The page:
Arizonensis --> Sonoran Desert Naturalist --> Sonoran Desert Places --> Camelback Mountain
Desert Wild Flower Reports ¦ Field Trip Reports ¦ Birds ¦ Mammals ¦ Cacti ¦ Shrubs and Trees
Together, Piestewa Peak and Camelback Mountain define the natural skyline of Phoenix. They offer city residents a nearby sojourn into the desert or an athletic hiking experience. The desert encounter is not perfect of course. There are often crowds of people all seeking solitude. And one is never really far enough from roads and other city noises to find complete solitude. Not withstanding, many desert plants and creatures eke out a living here and provide opportunities to observe amazing desert ecology and survival.
There are two entry points to this recreation area. The parking at the Echo Canyon trail head is limited - so much so that if the weather is nice the lot will be full with more waiting to park. The drive into Echo Canyon is just east of 44th Street and Tatum. To access the mountain from the east there is limited parking along Invergorden for the access to the Cholla Trail. Access by driving ½ mile north from Camelback Road on 68th Street.
Beyond the first ¼ mile the hike up Camelback becomes physically demanding and potentially hazardous. The slope is quite steep in spots (there are hand rails and chains to steady your ascent) and the hundreds of trampling shoes have produced a fine coating of slippery, pulverized rock. Many hikers are very fit and use the trail for fitness training.
The geology of Camelback is entirely different than nearby Piestewa Peak (formerly Squaw Peak). The northwestern portion is reveals a cap of sedimentary rock. An aggregate of stones and smaller gravel is cemented together with an appealing rust colored silt stone. The rock is rather soft which has allowed for the formation of wind caves and grottos. Moisture is readily absorbed by this material and released slowly allowing for a surprisingly diverse flora. The eastern half as well as the highest summit is a core of Cenozoic or Tertiary, course-grained granite.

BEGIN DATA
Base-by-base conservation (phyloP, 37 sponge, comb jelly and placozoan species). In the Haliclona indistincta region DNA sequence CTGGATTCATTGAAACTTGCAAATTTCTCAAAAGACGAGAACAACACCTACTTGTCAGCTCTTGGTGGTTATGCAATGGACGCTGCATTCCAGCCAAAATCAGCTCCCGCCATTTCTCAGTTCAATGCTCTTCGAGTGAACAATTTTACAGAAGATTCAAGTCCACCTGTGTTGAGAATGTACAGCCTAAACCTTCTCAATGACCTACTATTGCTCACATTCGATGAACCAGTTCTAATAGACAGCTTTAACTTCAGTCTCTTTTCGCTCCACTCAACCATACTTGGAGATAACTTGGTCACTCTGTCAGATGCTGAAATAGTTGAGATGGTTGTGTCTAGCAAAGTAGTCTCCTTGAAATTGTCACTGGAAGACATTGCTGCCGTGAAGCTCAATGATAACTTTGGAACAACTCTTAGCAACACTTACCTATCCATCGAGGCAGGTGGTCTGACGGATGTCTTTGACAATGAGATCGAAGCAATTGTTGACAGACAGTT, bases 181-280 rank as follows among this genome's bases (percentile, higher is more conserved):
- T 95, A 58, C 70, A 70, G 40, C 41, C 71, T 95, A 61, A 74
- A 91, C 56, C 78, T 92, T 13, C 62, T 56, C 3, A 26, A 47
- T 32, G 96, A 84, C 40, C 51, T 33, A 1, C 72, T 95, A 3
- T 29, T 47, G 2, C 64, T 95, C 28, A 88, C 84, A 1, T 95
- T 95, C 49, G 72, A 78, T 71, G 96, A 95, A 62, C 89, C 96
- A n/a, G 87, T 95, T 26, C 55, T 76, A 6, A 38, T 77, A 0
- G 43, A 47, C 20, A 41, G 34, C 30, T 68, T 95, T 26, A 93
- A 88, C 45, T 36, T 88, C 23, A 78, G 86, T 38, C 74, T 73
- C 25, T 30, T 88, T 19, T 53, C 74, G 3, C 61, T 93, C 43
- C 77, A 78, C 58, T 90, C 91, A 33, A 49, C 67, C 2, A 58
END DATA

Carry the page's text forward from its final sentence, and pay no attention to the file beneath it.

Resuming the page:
Adapted from Phoenix Parks & Rec. Map.
The colorful sedimentary rock of Camelback Mountain makes for an easily recognizable landmark whether driving through or flying above Phoenix, Arizona.
Field Trip Reports:
In 2010 I observed a large honey bee colony located on a cliff face below an overhang just to the southwest of the Echo Canyon trail. A pair of teens was also seen throwing rocks. In the photo below damage to the wax combs is evident. Safety of hikers requires alertness, keeping a good distance from hives, and clearly no intentional disturbance.
(more frequent towards top of list)
Seasonal occurence: (S)ummer, (F)all, (W)inter, (Sp)ring
Great Horned Owl (Bubo virginianus)
Harris' Ground Squirrel
(More frequent listed first.)
Graham's Pincushion Cactus
Roughly In order of Abundance
About ¼ mile up, the Echo Canyon trail passes alongside a steep northeast facing cliff. Many of the less common trees and shrubs are found here.
Month Name Only : no flowers. no live plants.
: usually no or very few blooms open
: a few scattered blooms likely to be seen
: quite a few blooms likely to be seen, depending on past rainfall
: abundant blooms dependent on favorable rainfall
|Common Name||Scientific name||Color||Jan||Feb||Mar||Apr||May||Jun||Jul||Aug||Sep||Oct||Nov||Dec|
|Arch-nutted Comb Bur||Pectocarya recurvata||Jun||Jul||Aug||Sep||Oct|
|Bigelow Four O'Clock||Mirabilis bigelovii|
|Blue Dicks||Dichelostemma pulchellum||May||Jun||Jul||Aug||Sep||Oct||Nov||Open|
|Brittle Bush||Encelia farinosa|
|Creosote Bush||Larrea tridentata|
|Desert Globe Mallow||Sphaeralcea ambigua|
|Desert Lavender||Hyptis emoryi|
|Golden Eye||Viguiera deloidea|
|Red-stemmed Fillaree||Erodium cicutarium||Jun||Jul||Aug||Sep||Oct|
|Orange Fiddleneck||Amsinckia intermedia||Jul||Aug||Sep||Oct||Nov|
|Sand Peppergrass||Lepidium lasiocarpum||Jun||Jul||Aug||Sep||Oct||Nov|
|Ragged Rock Flower||Crossosoma bigelovii|
|Triangle-leaf Bursage||Ambrosia deltoidea|
|London Rocket (weed)||Sisymbrium irio||Jun||Jul||Aug||Sep||Oct||Nov|
|Lance-leaf Ditaxis||Argythamnia lanceolata|
|Notch-leaved Phacelia||Phacelia ambigua||Jul||Aug||Sep||Oct||Nov|
|Lace Pod||Thysanocarpus curvipes||Jun||Jul||Aug||Sep||Oct||Nov||Dec|
|Sweet Bush||Bebbia juncea|
|Foedid Marigold||Adenophyllum porophylloides|
|Wooly Plantain||Plantago insularis||Jun||Jul||Aug||Sep||Oct||Nov|
|Torrey Eucrypta||Eucrypta chrysanthemifolia||Jul||Aug||Sep||Oct||Nov||Open|
|California Sundrops||Camissonia californica||Jun||Jul||Aug||Sep||Oct||Nov||Dec|
|Hairy Bowlesia||Bowlesia incana||Jun||Jul||Aug||Sep||Oct||Nov||Dec|
|Shrubby Bedstraw||Galium stellatum|
|Desert Poinsettia||Euphorbia eriantha|
|Common Name||Scientific name||Flower||Jan||Feb||Mar||Apr||May||Jun||Jul||Aug||Sep||Oct||Nov||Dec|
Sonoran Desert Naturalist
Michael J. Plagens, page created 24 November 2004,
updated 31 October 2012